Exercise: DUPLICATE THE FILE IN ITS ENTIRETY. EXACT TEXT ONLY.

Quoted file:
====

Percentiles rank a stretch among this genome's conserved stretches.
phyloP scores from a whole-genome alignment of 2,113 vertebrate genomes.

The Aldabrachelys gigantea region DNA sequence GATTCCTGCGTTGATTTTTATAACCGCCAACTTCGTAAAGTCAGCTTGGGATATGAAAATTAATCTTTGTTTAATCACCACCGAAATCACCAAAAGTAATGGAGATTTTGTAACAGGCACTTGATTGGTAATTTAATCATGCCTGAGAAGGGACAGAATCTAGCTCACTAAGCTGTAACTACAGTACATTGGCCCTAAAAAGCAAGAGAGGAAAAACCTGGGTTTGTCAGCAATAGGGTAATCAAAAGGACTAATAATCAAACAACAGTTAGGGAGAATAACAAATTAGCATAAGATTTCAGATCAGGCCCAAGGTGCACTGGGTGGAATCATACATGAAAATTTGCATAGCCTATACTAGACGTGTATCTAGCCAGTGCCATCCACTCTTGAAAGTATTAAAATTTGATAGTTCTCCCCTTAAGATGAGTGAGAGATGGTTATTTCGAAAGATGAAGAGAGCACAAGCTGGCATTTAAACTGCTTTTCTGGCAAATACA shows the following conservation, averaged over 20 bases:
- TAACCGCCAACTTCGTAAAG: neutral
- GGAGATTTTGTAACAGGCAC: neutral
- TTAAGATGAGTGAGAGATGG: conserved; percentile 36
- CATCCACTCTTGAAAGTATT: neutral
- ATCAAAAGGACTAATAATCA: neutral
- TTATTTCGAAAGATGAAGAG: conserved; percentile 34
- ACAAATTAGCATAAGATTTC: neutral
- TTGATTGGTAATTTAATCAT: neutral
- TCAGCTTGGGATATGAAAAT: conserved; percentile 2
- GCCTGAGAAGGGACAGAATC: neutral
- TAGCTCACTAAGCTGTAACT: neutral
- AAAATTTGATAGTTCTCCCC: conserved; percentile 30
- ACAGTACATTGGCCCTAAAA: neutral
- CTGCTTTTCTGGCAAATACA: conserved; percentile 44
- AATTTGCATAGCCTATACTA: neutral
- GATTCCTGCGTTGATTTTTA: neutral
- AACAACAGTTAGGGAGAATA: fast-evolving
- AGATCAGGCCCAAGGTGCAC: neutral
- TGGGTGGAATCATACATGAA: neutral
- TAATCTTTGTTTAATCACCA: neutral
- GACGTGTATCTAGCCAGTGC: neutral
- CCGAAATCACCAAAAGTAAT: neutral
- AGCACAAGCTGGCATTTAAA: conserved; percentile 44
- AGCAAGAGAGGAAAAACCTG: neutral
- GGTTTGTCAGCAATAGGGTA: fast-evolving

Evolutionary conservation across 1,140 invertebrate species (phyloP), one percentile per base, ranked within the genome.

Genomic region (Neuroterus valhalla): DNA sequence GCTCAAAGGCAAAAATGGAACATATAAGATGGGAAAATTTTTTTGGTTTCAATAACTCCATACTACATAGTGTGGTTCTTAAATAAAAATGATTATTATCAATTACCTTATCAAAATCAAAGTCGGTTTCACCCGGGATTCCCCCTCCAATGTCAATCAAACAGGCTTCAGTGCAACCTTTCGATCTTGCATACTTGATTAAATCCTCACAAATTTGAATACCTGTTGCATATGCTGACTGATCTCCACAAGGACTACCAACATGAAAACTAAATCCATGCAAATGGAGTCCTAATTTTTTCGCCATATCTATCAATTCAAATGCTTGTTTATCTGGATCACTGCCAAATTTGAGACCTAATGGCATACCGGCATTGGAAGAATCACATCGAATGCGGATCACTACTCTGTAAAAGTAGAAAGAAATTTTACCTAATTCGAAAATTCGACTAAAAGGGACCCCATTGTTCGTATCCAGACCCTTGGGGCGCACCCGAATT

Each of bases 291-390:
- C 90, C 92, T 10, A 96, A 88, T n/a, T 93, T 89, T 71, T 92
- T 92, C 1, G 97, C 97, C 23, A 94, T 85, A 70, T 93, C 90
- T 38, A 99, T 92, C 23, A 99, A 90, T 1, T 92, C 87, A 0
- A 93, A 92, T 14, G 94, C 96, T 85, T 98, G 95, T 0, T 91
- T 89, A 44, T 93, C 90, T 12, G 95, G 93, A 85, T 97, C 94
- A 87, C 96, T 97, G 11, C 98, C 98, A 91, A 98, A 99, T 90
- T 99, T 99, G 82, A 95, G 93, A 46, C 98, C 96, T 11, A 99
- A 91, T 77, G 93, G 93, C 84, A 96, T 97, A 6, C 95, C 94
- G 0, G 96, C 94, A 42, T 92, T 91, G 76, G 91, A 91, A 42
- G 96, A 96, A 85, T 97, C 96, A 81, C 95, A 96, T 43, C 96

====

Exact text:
Percentiles rank a stretch among this genome's conserved stretches.
phyloP scores from a whole-genome alignment of 2,113 vertebrate genomes.

The Aldabrachelys gigantea region DNA sequence GATTCCTGCGTTGATTTTTATAACCGCCAACTTCGTAAAGTCAGCTTGGGATATGAAAATTAATCTTTGTTTAATCACCACCGAAATCACCAAAAGTAATGGAGATTTTGTAACAGGCACTTGATTGGTAATTTAATCATGCCTGAGAAGGGACAGAATCTAGCTCACTAAGCTGTAACTACAGTACATTGGCCCTAAAAAGCAAGAGAGGAAAAACCTGGGTTTGTCAGCAATAGGGTAATCAAAAGGACTAATAATCAAACAACAGTTAGGGAGAATAACAAATTAGCATAAGATTTCAGATCAGGCCCAAGGTGCACTGGGTGGAATCATACATGAAAATTTGCATAGCCTATACTAGACGTGTATCTAGCCAGTGCCATCCACTCTTGAAAGTATTAAAATTTGATAGTTCTCCCCTTAAGATGAGTGAGAGATGGTTATTTCGAAAGATGAAGAGAGCACAAGCTGGCATTTAAACTGCTTTTCTGGCAAATACA shows the following conservation, averaged over 20 bases:
- TAACCGCCAACTTCGTAAAG: neutral
- GGAGATTTTGTAACAGGCAC: neutral
- TTAAGATGAGTGAGAGATGG: conserved; percentile 36
- CATCCACTCTTGAAAGTATT: neutral
- ATCAAAAGGACTAATAATCA: neutral
- TTATTTCGAAAGATGAAGAG: conserved; percentile 34
- ACAAATTAGCATAAGATTTC: neutral
- TTGATTGGTAATTTAATCAT: neutral
- TCAGCTTGGGATATGAAAAT: conserved; percentile 2
- GCCTGAGAAGGGACAGAATC: neutral
- TAGCTCACTAAGCTGTAACT: neutral
- AAAATTTGATAGTTCTCCCC: conserved; percentile 30
- ACAGTACATTGGCCCTAAAA: neutral
- CTGCTTTTCTGGCAAATACA: conserved; percentile 44
- AATTTGCATAGCCTATACTA: neutral
- GATTCCTGCGTTGATTTTTA: neutral
- AACAACAGTTAGGGAGAATA: fast-evolving
- AGATCAGGCCCAAGGTGCAC: neutral
- TGGGTGGAATCATACATGAA: neutral
- TAATCTTTGTTTAATCACCA: neutral
- GACGTGTATCTAGCCAGTGC: neutral
- CCGAAATCACCAAAAGTAAT: neutral
- AGCACAAGCTGGCATTTAAA: conserved; percentile 44
- AGCAAGAGAGGAAAAACCTG: neutral
- GGTTTGTCAGCAATAGGGTA: fast-evolving

Evolutionary conservation across 1,140 invertebrate species (phyloP), one percentile per base, ranked within the genome.

Genomic region (Neuroterus valhalla): DNA sequence GCTCAAAGGCAAAAATGGAACATATAAGATGGGAAAATTTTTTTGGTTTCAATAACTCCATACTACATAGTGTGGTTCTTAAATAAAAATGATTATTATCAATTACCTTATCAAAATCAAAGTCGGTTTCACCCGGGATTCCCCCTCCAATGTCAATCAAACAGGCTTCAGTGCAACCTTTCGATCTTGCATACTTGATTAAATCCTCACAAATTTGAATACCTGTTGCATATGCTGACTGATCTCCACAAGGACTACCAACATGAAAACTAAATCCATGCAAATGGAGTCCTAATTTTTTCGCCATATCTATCAATTCAAATGCTTGTTTATCTGGATCACTGCCAAATTTGAGACCTAATGGCATACCGGCATTGGAAGAATCACATCGAATGCGGATCACTACTCTGTAAAAGTAGAAAGAAATTTTACCTAATTCGAAAATTCGACTAAAAGGGACCCCATTGTTCGTATCCAGACCCTTGGGGCGCACCCGAATT

Each of bases 291-390:
- C 90, C 92, T 10, A 96, A 88, T n/a, T 93, T 89, T 71, T 92
- T 92, C 1, G 97, C 97, C 23, A 94, T 85, A 70, T 93, C 90
- T 38, A 99, T 92, C 23, A 99, A 90, T 1, T 92, C 87, A 0
- A 93, A 92, T 14, G 94, C 96, T 85, T 98, G 95, T 0, T 91
- T 89, A 44, T 93, C 90, T 12, G 95, G 93, A 85, T 97, C 94
- A 87, C 96, T 97, G 11, C 98, C 98, A 91, A 98, A 99, T 90
- T 99, T 99, G 82, A 95, G 93, A 46, C 98, C 96, T 11, A 99
- A 91, T 77, G 93, G 93, C 84, A 96, T 97, A 6, C 95, C 94
- G 0, G 96, C 94, A 42, T 92, T 91, G 76, G 91, A 91, A 42
- G 96, A 96, A 85, T 97, C 96, A 81, C 95, A 96, T 43, C 96